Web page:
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Review by Elias Savada
Posted 25 February 2000

Directed by John Asher.

Starring Kirk Douglas, 
Dan Aykroyd, Corbin Allred, 
Kurt Fuller, Jenny McCarthy, 
Mariah O’Brien, and Lauren Bacall.

 Written by Allan Aaron Katz.

Kirk Douglas’ eighty-third feature won’t be his last, but it certainly will not be among the more memorable of a lengthy career spanning more than fifty years. It’s a male-bonding road movie that veers off a weary course filled with dreary clichés on the way to a possible treasure in diamonds. The trip is barely worth it. Using a technique similar to last year’s The Limey, in which Terence Stamp’s character from the 1967 Poor Cow pops up anew, there are flashing snippets from Douglas’ classic 1949 effort Champion. Although the character isn’t the same, the black-and-white clips are used to flesh out the pugnacious references to Harry Agensky (Douglas), a.k.a. “The Polish Prince”, a former welterweight champion turned semi-depressed widower recuperating from a speech-debilitating stroke. As a victim of a seizure himself, Douglas obviously wanted Diamonds to show his fans that he can still act and jab (art imitating life), even if the setting appears to be no more than a made-for-television, rebound-from-the-disease-of-the-month movie. Sure, it’s honorable and heartfelt, but the script, riddled with a few too many coincidences, is a mess, especially when cantankerous grandfather (Douglas), milksop, old fashioned son and supposed writer Lance (Dan Aykroyd), and virginal eighteen-year-old grandson Michael (Corbin Allred), hit a speed bump of a brothel outside Reno.

The story begins in wintry Western Canada, where the potentially senile Harry is overstaying his reluctant welcome with frustrated son Moses (Kurt Fuller) and his wife at their lakeside cabin (cinematographer Paul Elliott pleasantly captures the pristine water and snow-capped mountains). The family patriarch, widowed several years, is a restless sort, his only companion being Bev (Karen Mal), a punky, puckered-up speech therapist existing only on videotape and later gifted to his coming-of-age grandson. Enter the divorced Lance and his estranged son in an old red convertible (its broken top always down—Harry supposedly saved from the elements by a hunter’s cap!) and before long they whimsically hijack Harry to the states in search of the titular gems, supposedly hidden in the wall of a gangster’s house in Nevada. It would have been nice to play the film more as a comedy caper picture after offering the audience such an inclination, but director John Asher and newbie screenwriter Allan Aaron Katz (who has a bit part) push any such possibility aside for all but a fraction of the last few minutes, and as such there’s not much to applaud in this tepid story of three generations in search of filial chemistry.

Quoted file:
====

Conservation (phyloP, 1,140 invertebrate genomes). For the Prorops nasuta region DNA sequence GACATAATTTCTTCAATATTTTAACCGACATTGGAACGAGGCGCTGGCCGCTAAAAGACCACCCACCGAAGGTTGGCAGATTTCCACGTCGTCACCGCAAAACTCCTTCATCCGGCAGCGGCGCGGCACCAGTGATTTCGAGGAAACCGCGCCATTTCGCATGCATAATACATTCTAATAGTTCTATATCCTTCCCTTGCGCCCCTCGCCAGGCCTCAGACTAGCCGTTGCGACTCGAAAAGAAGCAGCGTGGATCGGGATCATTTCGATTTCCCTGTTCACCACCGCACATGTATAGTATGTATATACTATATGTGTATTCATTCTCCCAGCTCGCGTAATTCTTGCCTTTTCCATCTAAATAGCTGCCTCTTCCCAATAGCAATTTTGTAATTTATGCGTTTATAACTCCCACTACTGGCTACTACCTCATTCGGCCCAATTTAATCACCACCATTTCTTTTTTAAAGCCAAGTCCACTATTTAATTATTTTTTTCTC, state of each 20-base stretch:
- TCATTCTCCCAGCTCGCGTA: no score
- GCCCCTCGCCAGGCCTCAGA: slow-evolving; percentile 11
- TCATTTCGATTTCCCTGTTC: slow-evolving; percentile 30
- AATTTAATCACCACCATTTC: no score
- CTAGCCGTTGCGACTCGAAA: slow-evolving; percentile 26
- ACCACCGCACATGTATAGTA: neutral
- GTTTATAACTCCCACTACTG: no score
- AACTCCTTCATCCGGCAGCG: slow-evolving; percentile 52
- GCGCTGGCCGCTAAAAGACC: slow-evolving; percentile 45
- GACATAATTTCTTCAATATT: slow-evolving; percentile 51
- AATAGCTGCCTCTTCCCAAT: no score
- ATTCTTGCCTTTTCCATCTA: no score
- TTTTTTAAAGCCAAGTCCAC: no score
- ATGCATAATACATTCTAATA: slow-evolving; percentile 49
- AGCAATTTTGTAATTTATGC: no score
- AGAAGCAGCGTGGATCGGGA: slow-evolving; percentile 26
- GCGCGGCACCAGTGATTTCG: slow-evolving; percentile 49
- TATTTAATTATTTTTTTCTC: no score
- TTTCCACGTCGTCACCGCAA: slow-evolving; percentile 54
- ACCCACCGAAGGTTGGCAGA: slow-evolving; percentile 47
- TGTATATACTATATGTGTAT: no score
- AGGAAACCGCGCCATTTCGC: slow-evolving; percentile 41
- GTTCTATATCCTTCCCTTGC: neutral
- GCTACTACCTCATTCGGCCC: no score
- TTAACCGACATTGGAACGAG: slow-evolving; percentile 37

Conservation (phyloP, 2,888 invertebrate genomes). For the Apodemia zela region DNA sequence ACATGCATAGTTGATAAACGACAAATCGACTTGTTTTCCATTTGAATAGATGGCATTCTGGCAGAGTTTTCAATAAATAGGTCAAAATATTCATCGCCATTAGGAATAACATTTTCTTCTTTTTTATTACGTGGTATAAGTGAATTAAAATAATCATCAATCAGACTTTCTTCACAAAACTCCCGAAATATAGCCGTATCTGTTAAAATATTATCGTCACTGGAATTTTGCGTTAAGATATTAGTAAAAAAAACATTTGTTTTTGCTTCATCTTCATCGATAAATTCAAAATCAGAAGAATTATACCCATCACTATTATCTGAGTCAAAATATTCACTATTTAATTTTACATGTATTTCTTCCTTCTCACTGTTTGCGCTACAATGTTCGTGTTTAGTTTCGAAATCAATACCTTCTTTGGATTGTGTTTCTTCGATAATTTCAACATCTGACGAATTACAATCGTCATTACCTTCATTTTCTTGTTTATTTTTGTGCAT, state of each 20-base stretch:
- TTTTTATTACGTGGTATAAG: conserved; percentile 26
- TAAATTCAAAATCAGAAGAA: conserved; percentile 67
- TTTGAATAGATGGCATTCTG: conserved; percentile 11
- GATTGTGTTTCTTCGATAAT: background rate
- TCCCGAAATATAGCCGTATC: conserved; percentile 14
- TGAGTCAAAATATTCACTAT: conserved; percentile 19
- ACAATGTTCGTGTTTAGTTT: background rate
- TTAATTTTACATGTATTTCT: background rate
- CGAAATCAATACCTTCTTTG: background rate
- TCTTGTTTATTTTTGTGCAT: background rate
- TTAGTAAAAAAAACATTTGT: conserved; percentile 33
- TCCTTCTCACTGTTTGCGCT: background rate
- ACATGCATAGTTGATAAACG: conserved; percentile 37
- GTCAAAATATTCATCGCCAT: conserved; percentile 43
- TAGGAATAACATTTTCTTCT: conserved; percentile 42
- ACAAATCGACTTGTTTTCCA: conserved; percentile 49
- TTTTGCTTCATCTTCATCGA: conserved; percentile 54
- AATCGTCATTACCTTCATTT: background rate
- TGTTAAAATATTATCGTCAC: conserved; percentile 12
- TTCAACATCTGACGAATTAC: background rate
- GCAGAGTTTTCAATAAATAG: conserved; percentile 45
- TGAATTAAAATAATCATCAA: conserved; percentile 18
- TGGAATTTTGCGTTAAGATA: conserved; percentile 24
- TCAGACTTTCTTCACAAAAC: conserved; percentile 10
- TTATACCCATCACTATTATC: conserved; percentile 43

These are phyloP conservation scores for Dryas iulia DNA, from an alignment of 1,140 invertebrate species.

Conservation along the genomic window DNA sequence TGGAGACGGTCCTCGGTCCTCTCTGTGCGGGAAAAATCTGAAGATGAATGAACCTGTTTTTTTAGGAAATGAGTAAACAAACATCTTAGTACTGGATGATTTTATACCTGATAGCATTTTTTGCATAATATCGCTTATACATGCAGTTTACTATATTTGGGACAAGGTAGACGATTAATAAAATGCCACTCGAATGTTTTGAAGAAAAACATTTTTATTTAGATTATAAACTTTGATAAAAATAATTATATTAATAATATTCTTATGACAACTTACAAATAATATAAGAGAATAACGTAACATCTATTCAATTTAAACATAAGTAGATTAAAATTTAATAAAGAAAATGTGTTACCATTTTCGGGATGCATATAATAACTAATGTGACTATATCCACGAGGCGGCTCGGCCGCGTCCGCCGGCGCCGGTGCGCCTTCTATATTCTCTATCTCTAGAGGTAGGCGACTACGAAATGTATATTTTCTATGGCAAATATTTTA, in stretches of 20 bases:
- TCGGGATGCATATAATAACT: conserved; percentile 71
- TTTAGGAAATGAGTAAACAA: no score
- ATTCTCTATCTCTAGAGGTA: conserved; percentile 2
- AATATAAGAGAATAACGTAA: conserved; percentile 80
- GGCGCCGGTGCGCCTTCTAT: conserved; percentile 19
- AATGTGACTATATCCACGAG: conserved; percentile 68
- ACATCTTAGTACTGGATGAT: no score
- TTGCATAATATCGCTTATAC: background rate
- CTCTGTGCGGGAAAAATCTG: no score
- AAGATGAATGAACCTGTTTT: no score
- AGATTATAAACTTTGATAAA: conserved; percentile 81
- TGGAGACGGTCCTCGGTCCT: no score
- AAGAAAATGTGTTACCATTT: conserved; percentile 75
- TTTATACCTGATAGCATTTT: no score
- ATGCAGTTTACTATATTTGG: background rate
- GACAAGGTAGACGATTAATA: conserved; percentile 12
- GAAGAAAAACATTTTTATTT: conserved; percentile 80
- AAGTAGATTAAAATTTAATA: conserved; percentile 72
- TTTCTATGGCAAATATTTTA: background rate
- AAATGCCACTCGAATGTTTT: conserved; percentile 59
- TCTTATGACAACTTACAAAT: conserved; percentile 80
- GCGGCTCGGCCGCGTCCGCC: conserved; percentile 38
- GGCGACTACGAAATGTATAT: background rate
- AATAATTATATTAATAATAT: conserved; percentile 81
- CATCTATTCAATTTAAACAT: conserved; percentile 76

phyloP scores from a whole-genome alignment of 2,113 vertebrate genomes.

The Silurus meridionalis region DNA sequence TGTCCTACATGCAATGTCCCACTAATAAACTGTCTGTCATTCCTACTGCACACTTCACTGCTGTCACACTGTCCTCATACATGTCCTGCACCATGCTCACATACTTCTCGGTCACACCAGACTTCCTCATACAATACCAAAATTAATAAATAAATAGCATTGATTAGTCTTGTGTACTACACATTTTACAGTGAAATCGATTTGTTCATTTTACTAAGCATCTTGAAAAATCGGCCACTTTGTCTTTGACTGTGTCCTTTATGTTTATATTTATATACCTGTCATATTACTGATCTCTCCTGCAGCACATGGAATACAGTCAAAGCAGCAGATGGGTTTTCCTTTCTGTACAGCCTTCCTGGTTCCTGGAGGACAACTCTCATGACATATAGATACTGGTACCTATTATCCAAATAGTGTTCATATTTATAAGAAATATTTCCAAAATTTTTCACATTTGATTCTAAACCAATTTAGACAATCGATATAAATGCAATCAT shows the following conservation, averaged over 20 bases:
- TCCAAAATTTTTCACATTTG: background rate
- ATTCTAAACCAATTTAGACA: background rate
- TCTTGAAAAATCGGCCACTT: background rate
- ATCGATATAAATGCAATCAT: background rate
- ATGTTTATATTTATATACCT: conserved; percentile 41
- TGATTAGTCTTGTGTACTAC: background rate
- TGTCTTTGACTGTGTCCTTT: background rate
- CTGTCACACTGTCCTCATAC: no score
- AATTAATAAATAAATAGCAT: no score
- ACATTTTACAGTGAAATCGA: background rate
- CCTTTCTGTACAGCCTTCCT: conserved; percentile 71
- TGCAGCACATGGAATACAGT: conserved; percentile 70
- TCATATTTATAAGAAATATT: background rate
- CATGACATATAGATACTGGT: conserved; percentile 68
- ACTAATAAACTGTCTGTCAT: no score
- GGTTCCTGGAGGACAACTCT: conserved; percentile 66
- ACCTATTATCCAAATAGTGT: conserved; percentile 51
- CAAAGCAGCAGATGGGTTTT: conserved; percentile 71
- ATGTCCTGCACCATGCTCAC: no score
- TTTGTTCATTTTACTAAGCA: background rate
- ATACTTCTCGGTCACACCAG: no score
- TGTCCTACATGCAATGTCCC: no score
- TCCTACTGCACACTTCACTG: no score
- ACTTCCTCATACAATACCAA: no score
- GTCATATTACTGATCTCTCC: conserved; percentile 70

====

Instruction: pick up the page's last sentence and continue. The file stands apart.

If the film has a noble core, it’s the brief, queenly presence of Lauren Bacall as Sin-Dee, a brothel madam who offers earthy advice and semi-clad, goodhearted, and intelligent-beyond-their-occupation prostitutes to the wayward men. The whorehouse concept is sanitized to the point of inanity, portraying women as love objects at the same time they are showcased as intelligent windows to the soul. Yipes, it’s a dopey retread of the old hooker-with-the-heart-of-gold routine. You’d think the script could have found a better way to service the three leads than through this cleaned-up titillation. For all the gorgeous gals (MTV’s Jenny McCarthy among them), where are all the other patrons? Guess they’re out gambling. It’s a nonsensical sequence dealing with each man’s common inability to perform. Goodness, what a creaky plotline. The only saving grace being Bacall’s deep voice as she soothes the distracted Harry, his lecherous bravado dissipated by his love for his late wife. Bacall and Douglas, who last co-starred together in Young Man With a Horn a half-century ago, both offer up semi-precious performances that are better than the material they are given.

The screenplay is terribly calculated toward a sentimental, up-with-people ending, with a “magical” twist that’s all too obvious a reel earlier. In a way the film bears a close similarity to Diane Keaton’s Hanging Up, as both deal with how families deal with an aging father figure, one from the male point of view, the other from the ladies’ side. Both films misfire in the “where-were-you-when-I-needed-you” department. Both will be quickly forgotten.

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